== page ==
more efficient and with less bean breakage while still preserving the aroma. This has given us a further boost in quality. Now we can offer a coffee that both looks, and actually is, perfect,” says Dubbini.

Caffè Diemme’s plant expansion has also been integrated with traceability software.

“As soon as the green beans enter the factory and are ready to be cleaned, the system allows you to trace all the stages of the product, from how the coffee is roasted to the final packaging. This ensures the highest efficiency of the production and the certainty of a high-quality product,” he says.

Caffè Diemme’s end product and overall experience with IMA Petroncini is one based on understanding and trust. Giberti adds that it’s not always easy to find the perfect match, but when it’s found, it’s a partnership that must be celebrated and savoured.

“What makes us proud every day is the satisfaction in reaching our goal together with Caffè Diemme at the end of each project,” Giberti says. GCR

For more information, visit

For the past 15 years, IMA Petroncini has worked with Caffè Diemme to enhance the quality of its products.
IMA Petroncini’s engineering solution includes an optical sorting machine which assesses green beans by colour and shape to eliminate defects.

The American dream

The United States is considered a land of opportunity, and Eversys is ready to embrace it. As GCR discovers, the specialty coffee market is hungry for support, and the Super Traditional brand is ready to deliver it.

WHEN EVERSYS first launched in the United States (US) and a salesperson approached Metropolis Coffee Company CEO Anne Djerai with a proposition to work together, she was strong in her response.

“I said, ‘no way will Metropolis work with a super automatic company. Never.’ The salesperson explained that Eversys described its machines as ‘Super Traditional’ and listed what it did, but I didn’t care. I said we would never use it,” Djerai recalls.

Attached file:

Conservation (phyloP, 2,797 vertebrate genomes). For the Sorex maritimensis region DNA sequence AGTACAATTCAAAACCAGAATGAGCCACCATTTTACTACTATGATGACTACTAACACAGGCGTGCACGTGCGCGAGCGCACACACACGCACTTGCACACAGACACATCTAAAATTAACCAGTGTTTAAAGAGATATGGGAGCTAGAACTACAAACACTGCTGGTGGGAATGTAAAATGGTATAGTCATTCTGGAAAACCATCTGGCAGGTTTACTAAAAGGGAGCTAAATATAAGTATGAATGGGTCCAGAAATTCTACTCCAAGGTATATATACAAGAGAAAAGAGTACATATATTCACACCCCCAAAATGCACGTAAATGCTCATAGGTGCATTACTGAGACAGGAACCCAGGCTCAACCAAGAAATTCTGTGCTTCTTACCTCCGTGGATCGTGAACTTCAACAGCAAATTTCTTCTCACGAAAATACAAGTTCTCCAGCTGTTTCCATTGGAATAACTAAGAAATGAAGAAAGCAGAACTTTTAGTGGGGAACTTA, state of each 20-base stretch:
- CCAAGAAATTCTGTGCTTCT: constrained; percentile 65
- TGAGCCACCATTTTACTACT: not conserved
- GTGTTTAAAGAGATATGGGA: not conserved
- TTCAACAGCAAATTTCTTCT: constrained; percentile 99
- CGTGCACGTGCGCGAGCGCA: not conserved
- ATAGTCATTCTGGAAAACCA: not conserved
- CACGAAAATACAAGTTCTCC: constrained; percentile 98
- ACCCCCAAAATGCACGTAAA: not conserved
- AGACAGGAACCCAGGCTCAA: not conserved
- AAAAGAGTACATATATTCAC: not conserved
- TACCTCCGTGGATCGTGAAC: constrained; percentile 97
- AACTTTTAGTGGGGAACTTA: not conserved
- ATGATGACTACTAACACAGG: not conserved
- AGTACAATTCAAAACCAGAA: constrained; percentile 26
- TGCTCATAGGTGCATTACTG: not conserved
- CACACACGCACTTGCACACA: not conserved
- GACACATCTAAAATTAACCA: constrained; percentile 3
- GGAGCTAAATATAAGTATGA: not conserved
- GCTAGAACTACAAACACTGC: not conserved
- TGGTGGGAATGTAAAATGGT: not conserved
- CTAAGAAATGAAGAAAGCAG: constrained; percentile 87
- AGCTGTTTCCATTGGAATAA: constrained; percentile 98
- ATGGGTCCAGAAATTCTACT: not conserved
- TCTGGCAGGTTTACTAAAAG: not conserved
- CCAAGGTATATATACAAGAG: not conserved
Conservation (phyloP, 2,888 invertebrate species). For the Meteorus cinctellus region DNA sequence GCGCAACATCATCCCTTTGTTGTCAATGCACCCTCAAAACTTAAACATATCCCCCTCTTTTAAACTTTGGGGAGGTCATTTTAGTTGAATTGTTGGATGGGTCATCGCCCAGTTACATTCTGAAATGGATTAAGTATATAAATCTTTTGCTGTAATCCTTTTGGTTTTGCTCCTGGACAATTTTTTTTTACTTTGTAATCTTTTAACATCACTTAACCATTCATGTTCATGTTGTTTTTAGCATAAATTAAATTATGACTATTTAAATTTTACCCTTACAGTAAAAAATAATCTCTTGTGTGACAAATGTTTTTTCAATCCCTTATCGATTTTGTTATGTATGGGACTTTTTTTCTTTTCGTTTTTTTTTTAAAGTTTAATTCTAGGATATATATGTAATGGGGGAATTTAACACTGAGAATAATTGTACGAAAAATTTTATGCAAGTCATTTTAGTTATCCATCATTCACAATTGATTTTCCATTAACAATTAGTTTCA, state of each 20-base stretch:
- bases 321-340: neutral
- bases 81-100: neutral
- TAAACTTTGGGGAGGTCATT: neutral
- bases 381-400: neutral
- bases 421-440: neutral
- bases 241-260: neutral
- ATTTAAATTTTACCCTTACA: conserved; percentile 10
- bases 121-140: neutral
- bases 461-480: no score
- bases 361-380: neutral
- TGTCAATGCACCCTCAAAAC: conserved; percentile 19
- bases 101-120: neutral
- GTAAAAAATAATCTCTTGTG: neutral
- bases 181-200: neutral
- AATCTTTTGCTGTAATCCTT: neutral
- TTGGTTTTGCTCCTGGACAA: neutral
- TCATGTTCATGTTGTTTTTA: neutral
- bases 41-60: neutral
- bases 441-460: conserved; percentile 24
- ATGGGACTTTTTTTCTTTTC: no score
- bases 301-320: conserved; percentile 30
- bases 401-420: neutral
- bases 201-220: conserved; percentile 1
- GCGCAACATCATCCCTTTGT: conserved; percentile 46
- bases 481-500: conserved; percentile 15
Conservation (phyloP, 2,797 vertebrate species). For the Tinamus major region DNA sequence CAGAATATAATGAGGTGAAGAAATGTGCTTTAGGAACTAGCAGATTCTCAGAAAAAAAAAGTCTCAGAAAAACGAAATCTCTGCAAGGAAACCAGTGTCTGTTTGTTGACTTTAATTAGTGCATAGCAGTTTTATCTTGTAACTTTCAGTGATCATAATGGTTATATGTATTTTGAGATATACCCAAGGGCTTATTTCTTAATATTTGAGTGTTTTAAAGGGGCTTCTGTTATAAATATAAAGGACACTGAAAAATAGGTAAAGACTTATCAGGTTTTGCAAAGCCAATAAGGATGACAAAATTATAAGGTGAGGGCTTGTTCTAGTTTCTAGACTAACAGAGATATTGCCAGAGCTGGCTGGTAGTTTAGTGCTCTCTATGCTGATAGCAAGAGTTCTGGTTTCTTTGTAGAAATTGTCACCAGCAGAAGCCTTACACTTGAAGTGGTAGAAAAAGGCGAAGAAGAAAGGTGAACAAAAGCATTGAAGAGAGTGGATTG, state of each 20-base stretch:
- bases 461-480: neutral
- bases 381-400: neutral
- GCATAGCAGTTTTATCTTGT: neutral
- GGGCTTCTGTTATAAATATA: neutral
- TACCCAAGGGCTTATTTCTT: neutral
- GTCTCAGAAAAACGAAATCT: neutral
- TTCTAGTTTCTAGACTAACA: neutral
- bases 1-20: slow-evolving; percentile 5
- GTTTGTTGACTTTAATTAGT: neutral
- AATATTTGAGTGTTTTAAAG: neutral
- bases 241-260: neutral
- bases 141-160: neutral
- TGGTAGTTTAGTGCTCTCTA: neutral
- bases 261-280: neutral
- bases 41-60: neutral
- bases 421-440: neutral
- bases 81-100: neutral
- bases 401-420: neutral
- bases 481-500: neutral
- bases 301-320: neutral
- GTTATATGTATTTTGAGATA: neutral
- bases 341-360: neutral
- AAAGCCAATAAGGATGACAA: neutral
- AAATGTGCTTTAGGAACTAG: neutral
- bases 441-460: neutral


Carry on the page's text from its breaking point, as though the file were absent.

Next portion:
“Then for the first time I went to a competitor account to try the coffee and it was so good. The barista said: ‘Yes, it’s [because of] the machine.’ I looked

at it, and it was an Eversys.”

When Djerai finally got her hands on an Eversys machine, she was automatically convinced, but company Owner Tony Dreyfuss needed a little more persuasion. When he asked Djerai which traditional coffee machine they should use for the roaster’s second flagship café at Chicago’s O’Hare Airport Terminal 5, she said “neither”, and suggested a four-group Eversys Shotmaster instead.

“I’d put an Eversys machine on the counter any day of the week, and now it is a showpiece on our T5 café benchtop,” Djerai says.

She says it helps that the model mirrors the design of a traditional espresso

machine, a criterion she believes Eversys has understood well, but it’s also been a decision based on volume and labour needs, considering the country’s staff restraints and training challenges.

Post-COVID, Djerai says the bar has been raised for specialty coffee thanks to more consumers engaging with brewing methods, perfecting their coffee experience at home, and subsequently driving retail sales. What’s been a saviour for Metropolis Coffee Company, however, is the introduction of Eversys machines to balance quality and volume.

“Because of Eversys we don’t have to compromise,” Djerai says. “As roasters, we do so much to keep specialty coffee intact,

Metropolis Coffee Company’s Eversys unit at its new cafe at Chicago O’Hare International Airport.
Image: Metropolis Coffee Company.